Cincinnati Celebrates 30 Years at their Annual Buddy Walk
On September 10th, the Down Syndrome Association of Greater Cincinnati celebrated individuals with Down syndrome at their annual Buddy Walk while also celebrating thirty years as an organization. According to Janet Gora, DSAGC Executive Director, several of the founders were present to lead the walk and also were featured in the "Founders' Tent" where families could visit with them about the early days of the organization and view an organizational timeline. "Most of the founders are still involved with the organization," Gora said.
This year's DSAGC walk brought approximately 10,500 people out. Gora explained that along with the 30th AnniversaryCelebration, they also increased the number of fundraising teams recognized from ten to thirty this year. On the Friday after the walk, eight Buddy Walk committee members (some self-advocates) visited their major sponsors personally to deliver a special piece of artwork, Buddy Walk shirts, candy and other gifts. "We hand-delivered the gifts to thank our sponsors and to plant the seeds for their continued support next year," said Gora.
DSAIA invites you to share your walk stories (and lessons learned) with us so that we may collect these experiences to share with others.
Down Syndrome Consortium Holds Inaugural Meeting
Pictured here: Deanna Tharpe (DSAIA), Michael Harpold (DSRTF), Jon Colman (NDSS), David Tolleson (NDSC), Michelle Livingston (GDSF), Bob Schoen (Research DS)
The National Institute of Health has joined with organizations interested in Down syndrome to form a consortium that will foster the exchange of information on biomedical and biobehavioral research on the chromosonal condition. The inaugural meeting of this group was held on the NIH campus on September 29 with members of the NIH Down Syndrome Working Group and representatives from prominent Down syndrome and pediatric organizations.
"The idea is to have an open channel of communication
between the NIH and those organizations intimately involved with Down syndrome," said Yvonne T. Maddox, deputy director of the NIH's Eunice Kennedy Shriver National Institute of Child Health and Human Development, the agency that will chair the new consortium. "The consortium will allow NIH to inform the Down syndrome community of advances in the field, ongoing studies, and potential avenues for future research. In turn, those who work in Down syndrome research and patient care can share their experiences and ideas for potential research opportunities with NIH."
A focus of the consortium will be the implementation of the NIH Down syndrome research plan. The consortium will meet two to three times a year.
Is Your Group Ready to Celebrate?
Down Syndrome Awareness Month is here! As your organization begins to celebrate, are you still searching for new, exciting (additional and easy) ways to promote awareness of Down syndrome in your community? DSAIA invites you to watch the DS Awareness Day/Month Ideas webinar which is located in the DSAIA Repository. The webinar (recorded last year) features Janet Gora of DSA of Greater Cincinnati and Mark Leach of Down Syndrome Louisville and explores 21 low-cost and 21 no-cost ideas for promoting awareness locally.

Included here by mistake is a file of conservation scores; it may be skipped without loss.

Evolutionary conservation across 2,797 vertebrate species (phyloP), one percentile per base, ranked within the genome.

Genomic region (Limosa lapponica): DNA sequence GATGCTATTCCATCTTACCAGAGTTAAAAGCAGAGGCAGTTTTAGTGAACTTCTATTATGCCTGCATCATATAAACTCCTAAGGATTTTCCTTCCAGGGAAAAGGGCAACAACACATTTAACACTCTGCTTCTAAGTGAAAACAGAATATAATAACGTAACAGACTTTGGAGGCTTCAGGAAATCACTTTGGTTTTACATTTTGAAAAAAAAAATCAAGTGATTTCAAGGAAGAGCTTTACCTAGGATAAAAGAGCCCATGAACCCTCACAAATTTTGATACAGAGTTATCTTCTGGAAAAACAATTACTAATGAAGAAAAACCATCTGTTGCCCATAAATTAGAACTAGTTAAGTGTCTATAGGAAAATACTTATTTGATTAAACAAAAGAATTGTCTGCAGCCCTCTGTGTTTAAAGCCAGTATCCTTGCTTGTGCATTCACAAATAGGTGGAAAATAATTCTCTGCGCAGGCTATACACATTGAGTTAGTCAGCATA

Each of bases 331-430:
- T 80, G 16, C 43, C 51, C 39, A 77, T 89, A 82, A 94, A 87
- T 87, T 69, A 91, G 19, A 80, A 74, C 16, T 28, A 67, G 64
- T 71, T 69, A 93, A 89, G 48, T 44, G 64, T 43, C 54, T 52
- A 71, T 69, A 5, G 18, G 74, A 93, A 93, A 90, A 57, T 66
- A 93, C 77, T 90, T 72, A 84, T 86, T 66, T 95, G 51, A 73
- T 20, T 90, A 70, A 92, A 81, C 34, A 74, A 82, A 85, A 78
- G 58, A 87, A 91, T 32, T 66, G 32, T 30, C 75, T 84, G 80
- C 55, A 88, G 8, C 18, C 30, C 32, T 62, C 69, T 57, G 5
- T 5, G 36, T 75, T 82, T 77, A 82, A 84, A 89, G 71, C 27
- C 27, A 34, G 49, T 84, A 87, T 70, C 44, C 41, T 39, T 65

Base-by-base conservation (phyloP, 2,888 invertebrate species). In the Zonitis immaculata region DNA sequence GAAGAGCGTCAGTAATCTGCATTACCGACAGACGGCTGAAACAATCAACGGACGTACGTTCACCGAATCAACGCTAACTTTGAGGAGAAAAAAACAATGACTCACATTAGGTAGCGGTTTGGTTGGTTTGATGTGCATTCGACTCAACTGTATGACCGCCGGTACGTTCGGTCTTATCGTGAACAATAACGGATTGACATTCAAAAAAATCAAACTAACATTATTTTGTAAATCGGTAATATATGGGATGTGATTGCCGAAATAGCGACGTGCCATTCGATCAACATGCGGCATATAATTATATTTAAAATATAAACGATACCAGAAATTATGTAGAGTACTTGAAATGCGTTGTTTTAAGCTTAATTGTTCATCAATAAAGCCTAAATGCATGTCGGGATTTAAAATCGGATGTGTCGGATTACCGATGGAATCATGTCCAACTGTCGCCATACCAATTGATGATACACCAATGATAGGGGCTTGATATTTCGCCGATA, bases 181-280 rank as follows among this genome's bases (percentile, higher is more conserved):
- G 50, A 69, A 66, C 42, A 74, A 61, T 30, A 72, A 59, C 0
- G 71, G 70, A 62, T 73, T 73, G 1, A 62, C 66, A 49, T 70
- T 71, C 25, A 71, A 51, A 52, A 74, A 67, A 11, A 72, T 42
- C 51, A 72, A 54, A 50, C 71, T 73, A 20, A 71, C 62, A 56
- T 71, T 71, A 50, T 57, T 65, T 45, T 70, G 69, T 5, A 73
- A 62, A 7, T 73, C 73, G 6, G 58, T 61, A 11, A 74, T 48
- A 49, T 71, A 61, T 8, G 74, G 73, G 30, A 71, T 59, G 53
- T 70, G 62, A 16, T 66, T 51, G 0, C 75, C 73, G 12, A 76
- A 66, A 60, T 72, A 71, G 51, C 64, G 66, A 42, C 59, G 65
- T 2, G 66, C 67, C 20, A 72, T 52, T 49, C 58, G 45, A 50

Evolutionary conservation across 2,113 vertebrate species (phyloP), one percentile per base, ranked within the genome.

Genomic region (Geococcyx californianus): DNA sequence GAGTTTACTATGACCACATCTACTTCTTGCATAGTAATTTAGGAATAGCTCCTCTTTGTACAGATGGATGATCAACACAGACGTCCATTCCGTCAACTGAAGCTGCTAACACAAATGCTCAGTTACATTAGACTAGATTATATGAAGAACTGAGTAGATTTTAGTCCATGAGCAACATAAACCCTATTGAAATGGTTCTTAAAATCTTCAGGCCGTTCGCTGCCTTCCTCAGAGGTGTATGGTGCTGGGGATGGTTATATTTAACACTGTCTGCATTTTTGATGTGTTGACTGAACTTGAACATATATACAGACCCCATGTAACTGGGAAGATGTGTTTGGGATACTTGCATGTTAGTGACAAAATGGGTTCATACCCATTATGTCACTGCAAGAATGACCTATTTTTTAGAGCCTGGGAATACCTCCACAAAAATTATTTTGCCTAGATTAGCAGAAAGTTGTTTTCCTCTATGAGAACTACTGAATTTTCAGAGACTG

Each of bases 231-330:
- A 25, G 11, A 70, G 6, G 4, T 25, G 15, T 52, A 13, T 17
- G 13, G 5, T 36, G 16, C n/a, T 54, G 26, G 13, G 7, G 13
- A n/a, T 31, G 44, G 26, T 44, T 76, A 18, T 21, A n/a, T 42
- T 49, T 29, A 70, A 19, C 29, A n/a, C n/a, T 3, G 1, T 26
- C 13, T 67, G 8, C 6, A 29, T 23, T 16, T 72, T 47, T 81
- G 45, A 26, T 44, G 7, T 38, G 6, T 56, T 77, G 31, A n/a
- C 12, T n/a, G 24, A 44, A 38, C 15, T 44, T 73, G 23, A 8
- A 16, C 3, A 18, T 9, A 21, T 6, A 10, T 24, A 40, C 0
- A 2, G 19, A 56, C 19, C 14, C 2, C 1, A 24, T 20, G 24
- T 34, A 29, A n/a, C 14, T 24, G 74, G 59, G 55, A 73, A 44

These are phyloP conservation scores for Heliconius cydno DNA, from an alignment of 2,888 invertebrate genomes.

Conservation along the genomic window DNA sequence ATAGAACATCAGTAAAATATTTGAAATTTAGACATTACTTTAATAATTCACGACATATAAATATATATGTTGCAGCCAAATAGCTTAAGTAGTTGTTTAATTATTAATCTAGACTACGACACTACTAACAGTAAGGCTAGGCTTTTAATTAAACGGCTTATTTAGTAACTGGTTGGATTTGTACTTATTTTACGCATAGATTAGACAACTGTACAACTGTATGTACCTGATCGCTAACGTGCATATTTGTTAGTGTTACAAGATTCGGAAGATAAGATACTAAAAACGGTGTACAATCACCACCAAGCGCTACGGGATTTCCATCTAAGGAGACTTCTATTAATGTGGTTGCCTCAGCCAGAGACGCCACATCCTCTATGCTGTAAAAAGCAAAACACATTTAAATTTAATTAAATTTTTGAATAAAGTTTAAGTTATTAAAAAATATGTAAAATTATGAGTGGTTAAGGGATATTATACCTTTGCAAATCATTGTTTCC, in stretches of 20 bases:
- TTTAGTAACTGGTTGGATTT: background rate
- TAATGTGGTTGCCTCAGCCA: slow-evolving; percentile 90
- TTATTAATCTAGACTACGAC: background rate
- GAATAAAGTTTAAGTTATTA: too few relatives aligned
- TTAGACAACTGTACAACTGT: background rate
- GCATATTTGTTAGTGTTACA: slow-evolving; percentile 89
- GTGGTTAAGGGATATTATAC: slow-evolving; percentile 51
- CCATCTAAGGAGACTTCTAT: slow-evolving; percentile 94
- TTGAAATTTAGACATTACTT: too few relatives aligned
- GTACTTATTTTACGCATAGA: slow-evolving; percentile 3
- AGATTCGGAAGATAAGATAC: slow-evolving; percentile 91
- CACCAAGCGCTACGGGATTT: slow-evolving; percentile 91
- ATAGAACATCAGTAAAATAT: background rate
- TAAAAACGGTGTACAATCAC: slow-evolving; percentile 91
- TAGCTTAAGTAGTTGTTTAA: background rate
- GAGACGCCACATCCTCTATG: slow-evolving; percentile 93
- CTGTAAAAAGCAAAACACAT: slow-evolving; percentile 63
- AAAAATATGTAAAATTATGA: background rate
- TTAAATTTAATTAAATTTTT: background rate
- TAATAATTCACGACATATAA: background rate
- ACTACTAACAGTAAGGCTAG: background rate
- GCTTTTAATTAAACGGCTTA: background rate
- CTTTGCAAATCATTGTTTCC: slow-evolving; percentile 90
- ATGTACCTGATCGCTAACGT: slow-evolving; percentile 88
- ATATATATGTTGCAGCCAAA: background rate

In addition to the webinar, DSAIA members will also find a number of items in the Repository under Awareness Materials. Visit the Events/Fundraising section to find both templates and ready-to-print materials. Be sure and send us your stories about your own awareness activities so that we can share your success (and great ideas) with others!
New Study on Down Syndrome Shows Positive Attitudes
Three studies have just been published in the American Journal of Medical Genetics regarding attitudes of family members and individuals with Down syndrome. Brian Skotko, Sue Levine and Rick Goldstein reported feedback from 2,044 parents/guardians, 822 brothers/sisters, and 284 people with Down syndrome around the country reported that Down syndrome is far more positive than many healthcare professionals describe. Followng is a short list of results:
As you know, international discussion is mounting over the forthcoming noninvasive prenatal tests for Down syndrome. The Down syndrome community has been dedicated to providing accurate, up-to-date information about Down syndrome for expectant parents. Now, we have the largest and most comprehensive information to share about Down syndrome. Read more about how your organization can utilize this information. You can read the complete results of the study here.
DSAIA 2012 Registration To Open Soon
Make your plans now to attend the 2012 DSAIA Annual Leadership Conference which will be held in Washington, D.C. February 29-March 3. The event is planned in conjunction with NDSS' Buddy Walk on Washington. Event attendees who register for the DSAIA conference will automatically be registered for the NDSS activities as well! This partnership will allow Down syndrome leaders to participate in both the Day on the Hill advocacy event and important leadership training.
Visit the Conference section of the DSAIA website to learn more about registration options, sponsorship opportunities and speakers. Registration officially opens October 15th with discounts for DSAIA members and early registration.
I want to tell you what WONDERFUL time I had at the conference. I learned so much and came away with lots of ideas for our organization. -Barb Waddle, The Upside of Downs of Northeast Ohio
Down Syndrome Affiliates in Action started as a conference bringing together outstanding leadership from Down syndrome organizations around the country. Learn More
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